Food Engineering has chosen MycoTechnology’s Aurora, Colo. plant as the winner of its 2020 Sustainable Plant of the Year award. Read on to learn more about the company’s commitment to a sustainable culture.

From the outside looking in, MycoTechnology could be any small business startup in an Aurora, Colo. business park.

Step inside and it’s an entirely different story.

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Founded in 2013, the company produces mushroom-based ingredients for food, beverage and other nutritionally oriented companies. Its first product, ClearTaste™, was the world’s first certified organic bitter blocker, which helps reduce sugar and salt content. It also produces PureTaste™, a shiitake mushroom fermented protein powder

Since its inception, the company has had a commitment to building a sustainability culture that runs throughout its entire infrastructure, as well as its entire workforce. Whether it’s saving energy and water, recycling materials or an employee-driven sustainability committee, sustainability is the cornerstone of MycoTechnology. 

That commitment has resulted in the company earning the 2020 Food Engineering Sustainable Plant of the Year award for its production facility and corporate headquarters. MycoTechnology turned to CRB to design and build the new facility with one goal in mind: To operate in as sustainable a manner as possible.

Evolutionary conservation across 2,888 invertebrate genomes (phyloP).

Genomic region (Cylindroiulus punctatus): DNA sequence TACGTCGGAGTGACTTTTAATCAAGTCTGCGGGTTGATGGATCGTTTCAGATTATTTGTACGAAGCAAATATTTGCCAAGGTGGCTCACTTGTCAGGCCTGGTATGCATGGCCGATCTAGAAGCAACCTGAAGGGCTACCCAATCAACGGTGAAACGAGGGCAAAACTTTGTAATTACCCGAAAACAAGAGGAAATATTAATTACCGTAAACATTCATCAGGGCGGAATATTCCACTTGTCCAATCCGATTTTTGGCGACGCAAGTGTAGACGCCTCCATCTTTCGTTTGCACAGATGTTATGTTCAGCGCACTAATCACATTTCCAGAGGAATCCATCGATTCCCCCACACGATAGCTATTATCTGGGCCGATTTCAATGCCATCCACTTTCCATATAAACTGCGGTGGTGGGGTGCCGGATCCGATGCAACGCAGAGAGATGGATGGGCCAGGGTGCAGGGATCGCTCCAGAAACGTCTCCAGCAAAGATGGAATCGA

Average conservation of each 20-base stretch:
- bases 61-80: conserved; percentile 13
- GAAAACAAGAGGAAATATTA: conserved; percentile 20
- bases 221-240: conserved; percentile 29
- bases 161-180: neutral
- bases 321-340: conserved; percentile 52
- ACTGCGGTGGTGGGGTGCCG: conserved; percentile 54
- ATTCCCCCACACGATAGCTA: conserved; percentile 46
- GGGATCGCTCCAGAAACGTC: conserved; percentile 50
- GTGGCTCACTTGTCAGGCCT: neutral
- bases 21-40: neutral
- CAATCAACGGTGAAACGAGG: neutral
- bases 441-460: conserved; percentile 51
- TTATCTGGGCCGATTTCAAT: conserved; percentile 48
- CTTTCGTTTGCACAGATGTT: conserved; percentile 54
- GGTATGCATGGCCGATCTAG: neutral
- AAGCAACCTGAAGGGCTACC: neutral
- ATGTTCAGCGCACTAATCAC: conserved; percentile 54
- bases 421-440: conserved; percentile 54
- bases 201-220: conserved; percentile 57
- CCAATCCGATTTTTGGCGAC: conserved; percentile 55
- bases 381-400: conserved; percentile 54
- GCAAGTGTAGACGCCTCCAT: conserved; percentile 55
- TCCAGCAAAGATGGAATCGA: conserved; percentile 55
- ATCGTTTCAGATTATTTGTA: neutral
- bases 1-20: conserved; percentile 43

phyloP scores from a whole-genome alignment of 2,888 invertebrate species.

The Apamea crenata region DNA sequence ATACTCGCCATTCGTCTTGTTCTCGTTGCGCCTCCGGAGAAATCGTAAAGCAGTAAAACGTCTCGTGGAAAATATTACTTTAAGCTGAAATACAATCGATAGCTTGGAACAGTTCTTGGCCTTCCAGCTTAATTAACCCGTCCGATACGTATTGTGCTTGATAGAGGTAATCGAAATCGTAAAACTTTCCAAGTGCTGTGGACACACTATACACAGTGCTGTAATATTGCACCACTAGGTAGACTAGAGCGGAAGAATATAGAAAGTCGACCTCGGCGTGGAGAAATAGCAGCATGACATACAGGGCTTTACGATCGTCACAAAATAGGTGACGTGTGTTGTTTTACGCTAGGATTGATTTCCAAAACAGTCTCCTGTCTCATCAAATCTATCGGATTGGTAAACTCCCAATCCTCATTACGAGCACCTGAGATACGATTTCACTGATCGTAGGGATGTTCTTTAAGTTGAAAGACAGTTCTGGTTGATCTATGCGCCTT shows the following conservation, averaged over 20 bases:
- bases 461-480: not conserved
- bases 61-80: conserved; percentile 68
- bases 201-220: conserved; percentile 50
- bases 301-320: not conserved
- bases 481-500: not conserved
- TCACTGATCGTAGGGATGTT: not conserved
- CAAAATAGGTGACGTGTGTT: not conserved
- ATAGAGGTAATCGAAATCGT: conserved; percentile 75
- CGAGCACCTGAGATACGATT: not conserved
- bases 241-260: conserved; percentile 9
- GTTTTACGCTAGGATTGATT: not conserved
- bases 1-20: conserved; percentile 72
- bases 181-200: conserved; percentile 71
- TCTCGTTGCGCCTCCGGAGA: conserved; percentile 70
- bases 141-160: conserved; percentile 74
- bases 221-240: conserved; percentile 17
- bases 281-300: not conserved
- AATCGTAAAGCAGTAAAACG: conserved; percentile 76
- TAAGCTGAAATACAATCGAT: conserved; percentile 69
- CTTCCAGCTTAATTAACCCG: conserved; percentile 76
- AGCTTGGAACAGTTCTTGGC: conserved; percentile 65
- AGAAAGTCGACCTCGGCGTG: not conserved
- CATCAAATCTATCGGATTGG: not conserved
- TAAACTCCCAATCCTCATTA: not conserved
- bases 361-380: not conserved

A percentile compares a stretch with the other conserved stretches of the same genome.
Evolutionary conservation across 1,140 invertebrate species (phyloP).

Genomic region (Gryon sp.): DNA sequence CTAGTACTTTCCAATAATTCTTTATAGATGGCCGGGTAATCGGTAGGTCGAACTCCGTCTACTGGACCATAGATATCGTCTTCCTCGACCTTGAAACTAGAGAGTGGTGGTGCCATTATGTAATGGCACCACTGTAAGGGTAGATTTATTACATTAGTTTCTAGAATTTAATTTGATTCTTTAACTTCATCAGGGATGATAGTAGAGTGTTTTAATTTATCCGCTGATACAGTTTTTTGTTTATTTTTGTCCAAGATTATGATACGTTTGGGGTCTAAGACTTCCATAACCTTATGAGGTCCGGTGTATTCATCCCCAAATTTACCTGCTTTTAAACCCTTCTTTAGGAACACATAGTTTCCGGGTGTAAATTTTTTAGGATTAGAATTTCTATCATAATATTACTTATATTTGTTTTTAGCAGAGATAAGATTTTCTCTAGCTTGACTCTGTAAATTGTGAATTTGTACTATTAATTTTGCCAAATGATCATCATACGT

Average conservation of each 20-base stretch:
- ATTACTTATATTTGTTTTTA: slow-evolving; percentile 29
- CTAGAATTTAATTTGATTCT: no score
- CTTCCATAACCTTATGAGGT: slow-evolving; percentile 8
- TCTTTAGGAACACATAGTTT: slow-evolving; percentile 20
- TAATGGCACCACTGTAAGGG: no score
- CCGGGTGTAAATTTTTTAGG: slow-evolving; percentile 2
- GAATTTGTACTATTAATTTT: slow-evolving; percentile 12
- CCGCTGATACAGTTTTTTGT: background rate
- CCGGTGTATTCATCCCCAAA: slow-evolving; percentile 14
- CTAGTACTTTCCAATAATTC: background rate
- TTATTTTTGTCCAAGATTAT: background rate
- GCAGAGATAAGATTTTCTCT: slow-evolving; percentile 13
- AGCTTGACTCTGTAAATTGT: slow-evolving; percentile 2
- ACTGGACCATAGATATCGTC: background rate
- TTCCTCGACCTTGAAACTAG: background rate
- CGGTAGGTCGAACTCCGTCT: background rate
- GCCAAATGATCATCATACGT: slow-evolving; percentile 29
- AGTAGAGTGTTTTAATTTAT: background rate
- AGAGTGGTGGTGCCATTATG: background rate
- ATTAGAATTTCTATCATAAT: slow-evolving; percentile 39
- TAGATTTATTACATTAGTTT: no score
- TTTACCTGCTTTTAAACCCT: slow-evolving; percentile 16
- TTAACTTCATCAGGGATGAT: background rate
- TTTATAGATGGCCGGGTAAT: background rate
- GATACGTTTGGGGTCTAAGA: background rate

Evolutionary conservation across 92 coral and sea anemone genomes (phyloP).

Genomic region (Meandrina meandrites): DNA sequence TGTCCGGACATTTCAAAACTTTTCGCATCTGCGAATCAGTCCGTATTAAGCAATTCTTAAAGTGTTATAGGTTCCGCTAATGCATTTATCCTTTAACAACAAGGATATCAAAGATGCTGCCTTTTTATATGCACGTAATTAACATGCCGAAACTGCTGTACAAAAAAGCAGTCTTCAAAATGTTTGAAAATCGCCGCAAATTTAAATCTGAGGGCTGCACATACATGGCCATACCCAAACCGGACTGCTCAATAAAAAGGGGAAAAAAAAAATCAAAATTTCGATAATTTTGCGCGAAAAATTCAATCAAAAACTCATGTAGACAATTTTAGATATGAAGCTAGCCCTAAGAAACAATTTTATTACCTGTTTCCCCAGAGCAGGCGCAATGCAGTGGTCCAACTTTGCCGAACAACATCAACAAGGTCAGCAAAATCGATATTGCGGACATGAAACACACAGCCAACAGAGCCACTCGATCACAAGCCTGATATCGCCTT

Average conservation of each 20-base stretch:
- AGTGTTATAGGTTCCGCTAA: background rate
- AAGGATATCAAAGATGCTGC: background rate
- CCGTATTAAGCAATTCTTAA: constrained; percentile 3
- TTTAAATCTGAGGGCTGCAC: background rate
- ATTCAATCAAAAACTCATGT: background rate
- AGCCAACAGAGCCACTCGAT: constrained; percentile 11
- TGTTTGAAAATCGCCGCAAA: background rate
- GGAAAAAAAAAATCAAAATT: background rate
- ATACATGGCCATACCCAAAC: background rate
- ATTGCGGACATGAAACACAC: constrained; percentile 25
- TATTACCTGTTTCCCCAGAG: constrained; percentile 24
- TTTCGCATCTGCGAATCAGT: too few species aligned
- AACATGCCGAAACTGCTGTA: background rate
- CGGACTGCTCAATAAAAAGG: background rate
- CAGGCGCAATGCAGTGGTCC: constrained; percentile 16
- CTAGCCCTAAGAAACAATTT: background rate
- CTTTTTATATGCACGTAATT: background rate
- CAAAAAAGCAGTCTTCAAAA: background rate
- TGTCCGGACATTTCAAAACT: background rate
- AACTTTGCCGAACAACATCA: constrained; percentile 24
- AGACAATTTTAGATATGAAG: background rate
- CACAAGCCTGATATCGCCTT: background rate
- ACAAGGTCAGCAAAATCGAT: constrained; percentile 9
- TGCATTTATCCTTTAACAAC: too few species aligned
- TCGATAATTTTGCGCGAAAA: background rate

That’s a challenging goal for any food and beverage company, because there’s a certain baseline of energy and water required for the processes. It’s an even more challenging goal for a startup company, because sustainability projects often require a large upfront investment with the payback coming over time. 

But it was a critical goal for a company that uses a lot of water in Colorado, where water rights are precious and water bills can quickly become exorbitant. Even in a suburb of Denver, with all of the water infrastructure already in place, water was always going to be a big hit to the bottom line, says CRB project manager Colton Koncak.

“If you do this same project in Kansas, you’re spending maybe 50 times less on water just for the tap fee,” says Koncak.

Water was the headliner. But every other aspect of the project offered opportunities for sustainability as well. By being bold enough to pursue them all, MycoTechnology was able to build not just a sustainable plant, but a sustainability culture.